It’s 2017 but Apartheid in South African rugby is alive and well.
At least that’s what Thando Manana, a former Springboks flanker and tourist, believes.
In a fiery column for sarugbymag.co.za, he writes that the South African Rugby Union (Saru) has created a rugby “Bantustan”.
Bantustans was the black-only territories set aside by the Apartheid government.
“The creation of a parallel structure is so flawed it is borderline racist,” Manana wrote.
“The governing body is keeping democratically elected Eastern Province Rugby Union (EPRU) executives in charge of club rugby, taking away their voting rights and effectively removing them from mainstream rugby.”
What he’s referring to is the Saru’s continued control of the EPRU’s senior professional teams.
The local governing body placed the union under administration in February 2016 and was eventually liquidated that August.
However, following a special general meeting in February this year, Saru announced that the EPRU would be able to select it’s own office bearers again.
But that process has been controversial.
“The new executive board of the Eastern Province Rugby Union (EPRU) took office on 8 April. But is still not in charge of professional rugby, because SA Rugby has not handed over control of the Kings franchise and EP Kings Currie Cup team,” wrote Manana.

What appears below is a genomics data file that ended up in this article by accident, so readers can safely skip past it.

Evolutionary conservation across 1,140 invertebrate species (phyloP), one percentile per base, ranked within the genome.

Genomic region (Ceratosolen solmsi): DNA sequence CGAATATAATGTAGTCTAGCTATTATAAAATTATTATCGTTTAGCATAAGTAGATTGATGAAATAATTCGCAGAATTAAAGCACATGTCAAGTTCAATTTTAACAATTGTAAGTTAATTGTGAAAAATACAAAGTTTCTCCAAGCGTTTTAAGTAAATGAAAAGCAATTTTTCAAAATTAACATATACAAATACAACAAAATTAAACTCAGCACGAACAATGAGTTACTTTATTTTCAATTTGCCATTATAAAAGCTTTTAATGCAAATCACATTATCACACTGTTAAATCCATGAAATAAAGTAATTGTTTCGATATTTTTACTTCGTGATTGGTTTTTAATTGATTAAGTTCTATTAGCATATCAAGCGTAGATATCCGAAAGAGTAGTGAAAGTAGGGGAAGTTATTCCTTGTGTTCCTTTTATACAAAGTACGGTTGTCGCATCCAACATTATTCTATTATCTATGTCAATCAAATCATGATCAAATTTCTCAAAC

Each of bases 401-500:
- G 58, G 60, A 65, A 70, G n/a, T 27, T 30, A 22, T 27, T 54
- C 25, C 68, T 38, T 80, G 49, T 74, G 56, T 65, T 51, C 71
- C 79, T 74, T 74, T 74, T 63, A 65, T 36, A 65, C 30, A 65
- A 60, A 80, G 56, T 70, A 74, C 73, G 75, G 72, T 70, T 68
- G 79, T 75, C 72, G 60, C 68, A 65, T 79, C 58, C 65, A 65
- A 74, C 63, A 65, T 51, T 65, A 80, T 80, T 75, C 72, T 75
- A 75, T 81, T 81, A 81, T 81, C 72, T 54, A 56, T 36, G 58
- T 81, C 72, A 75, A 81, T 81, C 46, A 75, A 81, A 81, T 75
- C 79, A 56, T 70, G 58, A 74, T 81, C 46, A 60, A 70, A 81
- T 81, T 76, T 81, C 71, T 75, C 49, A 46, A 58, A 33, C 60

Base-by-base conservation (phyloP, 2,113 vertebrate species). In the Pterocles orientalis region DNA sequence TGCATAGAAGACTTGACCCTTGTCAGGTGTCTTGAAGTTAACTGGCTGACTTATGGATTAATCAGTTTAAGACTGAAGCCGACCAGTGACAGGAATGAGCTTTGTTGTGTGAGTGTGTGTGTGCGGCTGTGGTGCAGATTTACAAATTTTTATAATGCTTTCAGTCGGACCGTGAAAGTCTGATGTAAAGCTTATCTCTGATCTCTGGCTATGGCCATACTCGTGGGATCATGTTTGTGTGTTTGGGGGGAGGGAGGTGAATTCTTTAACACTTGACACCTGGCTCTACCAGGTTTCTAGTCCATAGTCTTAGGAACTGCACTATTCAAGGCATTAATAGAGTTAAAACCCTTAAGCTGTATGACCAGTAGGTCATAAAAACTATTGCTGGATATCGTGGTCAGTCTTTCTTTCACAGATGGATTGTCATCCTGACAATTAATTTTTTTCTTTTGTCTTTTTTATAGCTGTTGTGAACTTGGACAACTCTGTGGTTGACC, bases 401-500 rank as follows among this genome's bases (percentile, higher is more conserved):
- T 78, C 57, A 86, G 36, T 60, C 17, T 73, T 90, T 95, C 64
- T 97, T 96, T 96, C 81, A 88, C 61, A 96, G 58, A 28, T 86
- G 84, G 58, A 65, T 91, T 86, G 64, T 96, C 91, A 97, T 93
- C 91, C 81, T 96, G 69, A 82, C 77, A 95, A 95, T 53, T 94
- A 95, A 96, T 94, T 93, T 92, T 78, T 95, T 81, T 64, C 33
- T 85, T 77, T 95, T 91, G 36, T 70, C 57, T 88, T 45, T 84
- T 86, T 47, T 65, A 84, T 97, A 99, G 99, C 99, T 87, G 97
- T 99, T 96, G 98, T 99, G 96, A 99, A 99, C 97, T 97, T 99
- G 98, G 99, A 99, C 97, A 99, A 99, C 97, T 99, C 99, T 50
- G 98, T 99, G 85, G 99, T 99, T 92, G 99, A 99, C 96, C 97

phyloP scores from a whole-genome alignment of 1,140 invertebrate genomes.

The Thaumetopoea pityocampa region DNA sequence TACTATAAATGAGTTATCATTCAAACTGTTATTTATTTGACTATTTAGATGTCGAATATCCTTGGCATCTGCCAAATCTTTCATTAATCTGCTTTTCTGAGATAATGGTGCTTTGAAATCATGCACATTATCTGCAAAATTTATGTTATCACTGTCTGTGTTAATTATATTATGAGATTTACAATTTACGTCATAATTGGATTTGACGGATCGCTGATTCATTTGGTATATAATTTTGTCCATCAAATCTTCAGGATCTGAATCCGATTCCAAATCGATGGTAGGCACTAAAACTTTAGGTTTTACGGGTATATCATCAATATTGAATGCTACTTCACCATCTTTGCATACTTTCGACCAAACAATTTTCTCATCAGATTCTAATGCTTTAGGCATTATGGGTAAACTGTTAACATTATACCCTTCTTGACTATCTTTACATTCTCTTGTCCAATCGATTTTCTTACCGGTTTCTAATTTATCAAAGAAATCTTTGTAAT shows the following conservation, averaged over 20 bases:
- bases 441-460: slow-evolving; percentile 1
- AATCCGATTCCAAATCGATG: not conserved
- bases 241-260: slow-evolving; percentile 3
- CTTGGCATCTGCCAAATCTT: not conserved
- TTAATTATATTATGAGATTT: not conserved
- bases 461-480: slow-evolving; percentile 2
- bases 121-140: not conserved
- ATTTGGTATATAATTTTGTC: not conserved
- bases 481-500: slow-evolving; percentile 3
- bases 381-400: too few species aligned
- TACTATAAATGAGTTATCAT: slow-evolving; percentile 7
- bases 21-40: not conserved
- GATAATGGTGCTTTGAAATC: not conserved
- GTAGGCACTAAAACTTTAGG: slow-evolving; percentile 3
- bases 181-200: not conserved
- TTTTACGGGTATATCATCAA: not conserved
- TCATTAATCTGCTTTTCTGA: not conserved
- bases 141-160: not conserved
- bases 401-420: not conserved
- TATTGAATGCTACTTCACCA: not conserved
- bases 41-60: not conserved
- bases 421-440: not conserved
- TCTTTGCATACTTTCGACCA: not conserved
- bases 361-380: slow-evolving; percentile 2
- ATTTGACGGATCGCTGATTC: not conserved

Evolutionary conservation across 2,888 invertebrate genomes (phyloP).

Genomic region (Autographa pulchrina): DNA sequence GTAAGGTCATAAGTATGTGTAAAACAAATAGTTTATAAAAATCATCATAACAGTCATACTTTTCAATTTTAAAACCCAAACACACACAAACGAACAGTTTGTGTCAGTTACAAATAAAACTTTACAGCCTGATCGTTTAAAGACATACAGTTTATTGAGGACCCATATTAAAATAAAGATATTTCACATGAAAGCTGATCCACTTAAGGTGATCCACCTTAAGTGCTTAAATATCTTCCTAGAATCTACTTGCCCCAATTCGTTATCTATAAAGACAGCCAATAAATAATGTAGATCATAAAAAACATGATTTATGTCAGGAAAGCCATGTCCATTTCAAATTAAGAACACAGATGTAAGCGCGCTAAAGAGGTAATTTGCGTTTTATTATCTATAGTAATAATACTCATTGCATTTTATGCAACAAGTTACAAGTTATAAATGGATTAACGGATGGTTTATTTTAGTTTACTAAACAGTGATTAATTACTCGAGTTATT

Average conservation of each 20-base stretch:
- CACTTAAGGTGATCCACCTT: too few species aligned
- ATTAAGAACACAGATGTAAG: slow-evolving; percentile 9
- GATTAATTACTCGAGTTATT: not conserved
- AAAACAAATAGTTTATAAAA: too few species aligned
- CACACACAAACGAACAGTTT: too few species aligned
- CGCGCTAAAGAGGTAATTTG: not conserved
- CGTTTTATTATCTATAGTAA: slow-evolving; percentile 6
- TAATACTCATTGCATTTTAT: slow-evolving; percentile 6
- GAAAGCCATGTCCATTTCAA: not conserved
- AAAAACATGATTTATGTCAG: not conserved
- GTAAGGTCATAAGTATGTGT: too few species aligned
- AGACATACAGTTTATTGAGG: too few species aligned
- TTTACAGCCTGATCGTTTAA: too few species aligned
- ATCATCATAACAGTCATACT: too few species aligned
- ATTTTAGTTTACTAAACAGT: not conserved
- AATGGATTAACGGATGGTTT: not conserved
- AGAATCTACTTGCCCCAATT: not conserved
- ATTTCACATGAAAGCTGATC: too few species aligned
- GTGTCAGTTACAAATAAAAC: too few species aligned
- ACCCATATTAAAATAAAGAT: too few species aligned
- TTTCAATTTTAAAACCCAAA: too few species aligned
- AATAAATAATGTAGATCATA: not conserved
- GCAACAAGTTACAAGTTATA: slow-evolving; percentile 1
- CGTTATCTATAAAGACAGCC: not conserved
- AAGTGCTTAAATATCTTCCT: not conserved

“The executive is therefore only in charge of club rugby in the province.”
The 39-year-old alleges Saru’s motives amount to nothing for than greed and racism.
“(Saru) is under serious financial pressure. It needs to make money for itself, and identified the recent Springbok Test against Argentina in Port Elizabeth and the Kings’ admission to Europe’s Pro14 as an opportunity to achieve this,” Manana noted.
“Secondly, Saru is protecting the white staff members it put in charge of the EPRU, including the incompetent Charl Crous, who ran EP Rugby (Pty) Ltd into the ground. The same Crous, who was chief operating officer when no financials were produced for years, contravening SA Rugby constitutional clauses.”
Talking of constitutional clauses, it’s also notable that Saru could be flouting its own rule of governance currently.
“Clause 28.6 of SA Rugby’s constitution clearly states that it will not allow an election to take place if an organisation is under administration. Yet elections took place at the EPRU in April with the blessing of SA Rugby.
“There is an executive in place, so why is SA Rugby still in charge of the union?,” Manana wrote.